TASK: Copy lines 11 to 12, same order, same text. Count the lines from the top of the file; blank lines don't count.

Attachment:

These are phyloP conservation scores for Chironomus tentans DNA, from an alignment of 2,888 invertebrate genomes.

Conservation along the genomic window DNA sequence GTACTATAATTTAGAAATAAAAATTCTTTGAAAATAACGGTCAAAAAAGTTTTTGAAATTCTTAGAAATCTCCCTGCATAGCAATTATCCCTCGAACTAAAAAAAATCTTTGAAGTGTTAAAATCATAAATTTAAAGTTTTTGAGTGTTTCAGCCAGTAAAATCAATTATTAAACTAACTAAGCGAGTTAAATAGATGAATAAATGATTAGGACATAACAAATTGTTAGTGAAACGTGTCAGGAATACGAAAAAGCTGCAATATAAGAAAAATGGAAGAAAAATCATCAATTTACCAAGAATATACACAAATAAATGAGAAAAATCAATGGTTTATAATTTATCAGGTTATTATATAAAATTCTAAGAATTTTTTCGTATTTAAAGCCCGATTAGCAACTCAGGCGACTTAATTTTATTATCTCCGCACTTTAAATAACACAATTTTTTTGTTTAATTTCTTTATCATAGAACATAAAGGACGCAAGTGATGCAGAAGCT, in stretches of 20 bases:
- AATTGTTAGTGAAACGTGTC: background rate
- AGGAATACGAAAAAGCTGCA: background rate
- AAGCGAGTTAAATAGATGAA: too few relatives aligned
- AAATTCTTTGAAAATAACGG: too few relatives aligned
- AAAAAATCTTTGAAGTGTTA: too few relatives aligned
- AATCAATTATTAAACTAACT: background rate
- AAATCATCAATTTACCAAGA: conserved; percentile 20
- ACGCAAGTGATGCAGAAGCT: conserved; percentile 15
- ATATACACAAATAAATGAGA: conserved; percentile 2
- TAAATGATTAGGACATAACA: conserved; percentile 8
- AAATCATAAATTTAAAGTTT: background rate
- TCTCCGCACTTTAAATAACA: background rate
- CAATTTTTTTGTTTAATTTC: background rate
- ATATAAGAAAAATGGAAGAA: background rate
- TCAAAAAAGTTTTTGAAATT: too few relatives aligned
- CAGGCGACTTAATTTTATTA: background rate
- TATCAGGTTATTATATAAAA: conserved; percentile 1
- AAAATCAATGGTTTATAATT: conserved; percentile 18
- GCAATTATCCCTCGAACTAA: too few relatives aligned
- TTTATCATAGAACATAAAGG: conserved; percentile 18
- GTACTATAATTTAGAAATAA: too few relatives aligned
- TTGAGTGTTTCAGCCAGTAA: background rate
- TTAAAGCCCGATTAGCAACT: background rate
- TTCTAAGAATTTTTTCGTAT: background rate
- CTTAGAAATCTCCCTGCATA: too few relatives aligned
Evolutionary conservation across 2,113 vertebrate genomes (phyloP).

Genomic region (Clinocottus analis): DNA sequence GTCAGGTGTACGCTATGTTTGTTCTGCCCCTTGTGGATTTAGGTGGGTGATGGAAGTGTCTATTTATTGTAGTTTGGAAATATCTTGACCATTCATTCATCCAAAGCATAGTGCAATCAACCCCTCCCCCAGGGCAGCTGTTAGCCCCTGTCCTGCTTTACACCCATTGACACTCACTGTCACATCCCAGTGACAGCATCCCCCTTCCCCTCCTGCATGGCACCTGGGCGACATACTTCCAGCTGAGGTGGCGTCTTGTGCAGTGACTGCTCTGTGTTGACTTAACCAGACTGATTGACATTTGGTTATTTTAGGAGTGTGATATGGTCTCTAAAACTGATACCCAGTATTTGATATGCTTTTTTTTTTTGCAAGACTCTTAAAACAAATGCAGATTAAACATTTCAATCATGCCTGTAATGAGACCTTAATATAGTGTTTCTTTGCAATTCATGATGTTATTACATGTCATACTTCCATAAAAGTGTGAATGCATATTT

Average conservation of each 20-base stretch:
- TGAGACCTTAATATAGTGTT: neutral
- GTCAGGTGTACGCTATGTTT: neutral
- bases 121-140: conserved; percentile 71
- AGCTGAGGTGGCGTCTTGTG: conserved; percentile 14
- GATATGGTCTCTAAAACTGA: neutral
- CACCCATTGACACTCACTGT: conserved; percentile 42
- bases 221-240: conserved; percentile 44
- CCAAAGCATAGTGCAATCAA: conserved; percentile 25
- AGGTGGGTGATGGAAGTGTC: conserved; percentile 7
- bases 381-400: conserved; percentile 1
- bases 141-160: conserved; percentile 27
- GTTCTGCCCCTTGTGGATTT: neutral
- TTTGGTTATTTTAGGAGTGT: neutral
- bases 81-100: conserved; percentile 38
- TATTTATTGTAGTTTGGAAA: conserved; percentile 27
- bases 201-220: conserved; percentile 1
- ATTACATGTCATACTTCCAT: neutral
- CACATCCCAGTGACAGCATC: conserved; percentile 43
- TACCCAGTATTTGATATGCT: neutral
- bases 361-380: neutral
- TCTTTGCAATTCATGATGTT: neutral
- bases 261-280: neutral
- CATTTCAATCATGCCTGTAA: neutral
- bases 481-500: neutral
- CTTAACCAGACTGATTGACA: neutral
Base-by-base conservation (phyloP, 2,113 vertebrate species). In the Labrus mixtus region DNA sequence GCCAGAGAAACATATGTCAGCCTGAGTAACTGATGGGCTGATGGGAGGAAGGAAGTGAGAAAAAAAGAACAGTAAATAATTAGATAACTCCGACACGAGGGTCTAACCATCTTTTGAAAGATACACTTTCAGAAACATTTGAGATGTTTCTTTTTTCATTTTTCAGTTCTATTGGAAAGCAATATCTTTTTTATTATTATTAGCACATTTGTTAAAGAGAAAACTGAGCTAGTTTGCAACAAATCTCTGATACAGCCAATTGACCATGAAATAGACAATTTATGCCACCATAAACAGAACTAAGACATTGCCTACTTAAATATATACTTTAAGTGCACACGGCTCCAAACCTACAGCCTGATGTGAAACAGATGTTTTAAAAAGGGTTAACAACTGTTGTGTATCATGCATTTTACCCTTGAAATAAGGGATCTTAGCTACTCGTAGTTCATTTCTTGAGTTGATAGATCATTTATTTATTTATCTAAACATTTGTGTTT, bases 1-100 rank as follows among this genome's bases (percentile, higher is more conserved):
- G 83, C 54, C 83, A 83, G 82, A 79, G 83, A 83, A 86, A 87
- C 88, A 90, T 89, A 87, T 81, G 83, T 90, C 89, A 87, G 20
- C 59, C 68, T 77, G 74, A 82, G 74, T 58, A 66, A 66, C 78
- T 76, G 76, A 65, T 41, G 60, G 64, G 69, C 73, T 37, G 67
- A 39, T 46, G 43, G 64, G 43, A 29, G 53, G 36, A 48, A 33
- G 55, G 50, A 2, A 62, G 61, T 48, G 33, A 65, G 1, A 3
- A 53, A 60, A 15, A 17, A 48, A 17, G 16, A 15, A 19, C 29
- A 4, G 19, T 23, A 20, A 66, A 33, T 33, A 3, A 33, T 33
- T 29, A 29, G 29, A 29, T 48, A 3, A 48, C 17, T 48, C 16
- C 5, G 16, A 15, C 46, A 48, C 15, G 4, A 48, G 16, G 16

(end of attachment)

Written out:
- ATATACACAAATAAATGAGA: conserved; percentile 2
- TAAATGATTAGGACATAACA: conserved; percentile 8